Actor Omar Chaparro commented in the press notes that “The writer [of Show Dogs] is very clever because he wrote this story to be watched by everyone, not only kids but adults too”. That is the basic demographic of a family film, sir.
There are jokes that reference the careers of the actors like how Arnett references his appearances in The LEGO Movie and Ludacris comments on what he sees as ludicrous (Get it?!); and it comes off as pathetic, unfunny and pandering. And they say it out loud JUST IN CASE THE PEOPLE IN THE BACK AREN’T GETTING IT! Hell, the film references the dog film, Turner and Hooch, starring Tom Hanks. Whom in the target audience of children would even know that film?
Other forms of humour are dog farts, testicle jokes, blatant meta remarks, annoyingly pantomime performances and really bad CGI. Even the storytelling is non-existent, as there is no plot. Just a string of unfunny events that goes on for 90 minutes, that feels like three years.
The cast assembled all look mortified to be there, wondering how the hell did they get involved in this thing. Arnett does the typical Will Arnett film performance, which involves talking in a deep voice and keeping his eyes wide open for as long as possible. Omar Chaparro does nothing with his villainous role but play pantomime to a supposedly evil facial expression that involves looking to the corner of your eye.
Lyonne is given nothing to do with a cardboard cutout of a character. The funniest things that she does involving Show Dogs are in the press notes, where she says zingers like “Will Arnett is so well suited to the role because I really believe he works for the FBI” and my personal favourite on her role in the film: “It’s clearly the role I was born for”. Seriously, read the press notes of Show Dogs; they are far funnier, less time-consuming and more enlightening than the film itself.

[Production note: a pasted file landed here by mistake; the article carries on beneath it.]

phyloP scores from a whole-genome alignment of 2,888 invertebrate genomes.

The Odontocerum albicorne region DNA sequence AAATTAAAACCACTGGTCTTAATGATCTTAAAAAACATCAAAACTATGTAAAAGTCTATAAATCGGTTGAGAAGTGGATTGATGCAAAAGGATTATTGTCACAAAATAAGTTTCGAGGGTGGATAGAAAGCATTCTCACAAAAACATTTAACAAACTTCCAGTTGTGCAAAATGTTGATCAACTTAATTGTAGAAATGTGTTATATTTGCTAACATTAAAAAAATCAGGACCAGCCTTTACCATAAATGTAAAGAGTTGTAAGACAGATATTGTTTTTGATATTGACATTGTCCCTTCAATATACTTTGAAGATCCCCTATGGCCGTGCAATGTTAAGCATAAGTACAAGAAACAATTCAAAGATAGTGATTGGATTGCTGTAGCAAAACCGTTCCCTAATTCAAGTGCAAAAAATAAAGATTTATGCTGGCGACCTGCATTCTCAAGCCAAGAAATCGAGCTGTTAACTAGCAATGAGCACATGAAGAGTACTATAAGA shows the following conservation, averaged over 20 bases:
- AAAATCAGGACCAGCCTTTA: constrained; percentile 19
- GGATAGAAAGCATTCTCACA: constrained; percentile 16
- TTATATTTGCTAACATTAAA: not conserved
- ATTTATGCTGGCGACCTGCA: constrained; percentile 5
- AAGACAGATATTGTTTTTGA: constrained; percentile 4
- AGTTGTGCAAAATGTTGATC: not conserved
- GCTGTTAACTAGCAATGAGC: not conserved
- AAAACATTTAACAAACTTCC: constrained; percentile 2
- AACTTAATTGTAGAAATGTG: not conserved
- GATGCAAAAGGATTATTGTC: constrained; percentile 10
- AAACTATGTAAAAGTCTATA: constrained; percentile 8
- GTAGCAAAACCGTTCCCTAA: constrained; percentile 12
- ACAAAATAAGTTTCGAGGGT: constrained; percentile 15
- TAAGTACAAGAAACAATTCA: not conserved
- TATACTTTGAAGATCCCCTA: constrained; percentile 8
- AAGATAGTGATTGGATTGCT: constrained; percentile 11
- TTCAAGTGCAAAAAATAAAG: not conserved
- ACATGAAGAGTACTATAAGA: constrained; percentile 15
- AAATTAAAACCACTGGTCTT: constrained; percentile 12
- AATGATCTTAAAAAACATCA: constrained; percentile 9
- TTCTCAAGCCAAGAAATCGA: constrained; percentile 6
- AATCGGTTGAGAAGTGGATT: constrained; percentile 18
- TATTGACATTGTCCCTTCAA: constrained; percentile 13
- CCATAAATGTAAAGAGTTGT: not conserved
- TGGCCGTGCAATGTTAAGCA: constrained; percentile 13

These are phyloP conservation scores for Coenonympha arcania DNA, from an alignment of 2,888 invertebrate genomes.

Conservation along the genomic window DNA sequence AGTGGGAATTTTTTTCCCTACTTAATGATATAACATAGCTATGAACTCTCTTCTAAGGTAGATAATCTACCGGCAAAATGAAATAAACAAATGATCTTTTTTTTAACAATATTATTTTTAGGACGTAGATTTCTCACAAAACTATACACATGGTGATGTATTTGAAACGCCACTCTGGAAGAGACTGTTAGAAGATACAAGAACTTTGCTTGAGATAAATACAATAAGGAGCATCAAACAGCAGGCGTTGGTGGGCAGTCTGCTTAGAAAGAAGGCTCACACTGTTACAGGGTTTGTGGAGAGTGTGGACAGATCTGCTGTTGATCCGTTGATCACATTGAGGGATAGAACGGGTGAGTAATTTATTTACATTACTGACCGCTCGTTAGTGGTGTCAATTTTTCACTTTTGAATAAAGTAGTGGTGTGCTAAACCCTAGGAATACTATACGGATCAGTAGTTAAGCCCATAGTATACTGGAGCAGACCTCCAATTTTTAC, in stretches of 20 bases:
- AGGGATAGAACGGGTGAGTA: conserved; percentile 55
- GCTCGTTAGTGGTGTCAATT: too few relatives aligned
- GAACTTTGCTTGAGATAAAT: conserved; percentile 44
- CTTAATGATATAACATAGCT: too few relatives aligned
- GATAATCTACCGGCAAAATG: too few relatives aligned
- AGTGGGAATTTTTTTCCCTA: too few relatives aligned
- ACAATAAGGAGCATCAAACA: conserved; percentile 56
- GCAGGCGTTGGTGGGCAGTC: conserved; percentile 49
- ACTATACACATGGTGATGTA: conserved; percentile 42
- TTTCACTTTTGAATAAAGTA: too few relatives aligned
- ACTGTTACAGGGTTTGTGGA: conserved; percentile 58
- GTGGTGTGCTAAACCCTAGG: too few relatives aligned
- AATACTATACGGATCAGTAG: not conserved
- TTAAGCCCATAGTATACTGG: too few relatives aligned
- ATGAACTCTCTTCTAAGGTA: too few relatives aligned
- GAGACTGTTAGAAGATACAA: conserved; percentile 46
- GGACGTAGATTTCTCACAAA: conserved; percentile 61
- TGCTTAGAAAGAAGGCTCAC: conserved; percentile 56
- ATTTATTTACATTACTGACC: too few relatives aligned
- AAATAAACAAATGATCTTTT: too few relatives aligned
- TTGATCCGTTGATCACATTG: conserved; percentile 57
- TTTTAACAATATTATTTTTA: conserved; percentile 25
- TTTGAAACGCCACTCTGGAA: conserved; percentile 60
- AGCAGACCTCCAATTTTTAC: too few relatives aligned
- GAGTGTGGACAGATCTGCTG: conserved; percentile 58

The voice cast of Tucci and Cumming, Sparks and RuPaul, they play roles that are clearly cardboard cutouts of personae they’ve played in the past i.e. The Devil Wears Prada, Burlesque and RuPaul respectively. And the most sophisticated casting the filmmakers could come up with is Shaquille O’Neal playing a dreadlocked Buddhist Komondor Karma, who spouts unfunny platitudes.
The budget of the film was $5.5 million so there wasn’t a big paycheck on their parts so what was the reason that the talented cast of Will Arnett, Natasha Lyonne, Stanley Tucci, Alan Cumming and others got to be in this mess? There are at least 15 dog movies and Miss Congeniality on Netflix (which the film is clearly ripping off) and you can watch all of them in the month free trial, rather than spend money to watch that piece of dog excrement that is Show Dogs.
EDIT: The cut of Show Dogs that I saw had that questionable ‘happy place’ dog grooming scene cut down. Unfortunately, the other 90 minutes still remain.
This review can be also seen at THE IRIS. Visit the site by pressing the picture above.
Cast: Will Arnett, Natasha Lyonne, RuPaul Voices: Chris “Ludacris” Bridges, Jordin Sparks, Gabriel Iglesias, Shaquille O’Neal, Alan Cumming, Stanley Tucci
Director: Raja Gosnell
Screenwriters: Max Botkin, Marc Hyman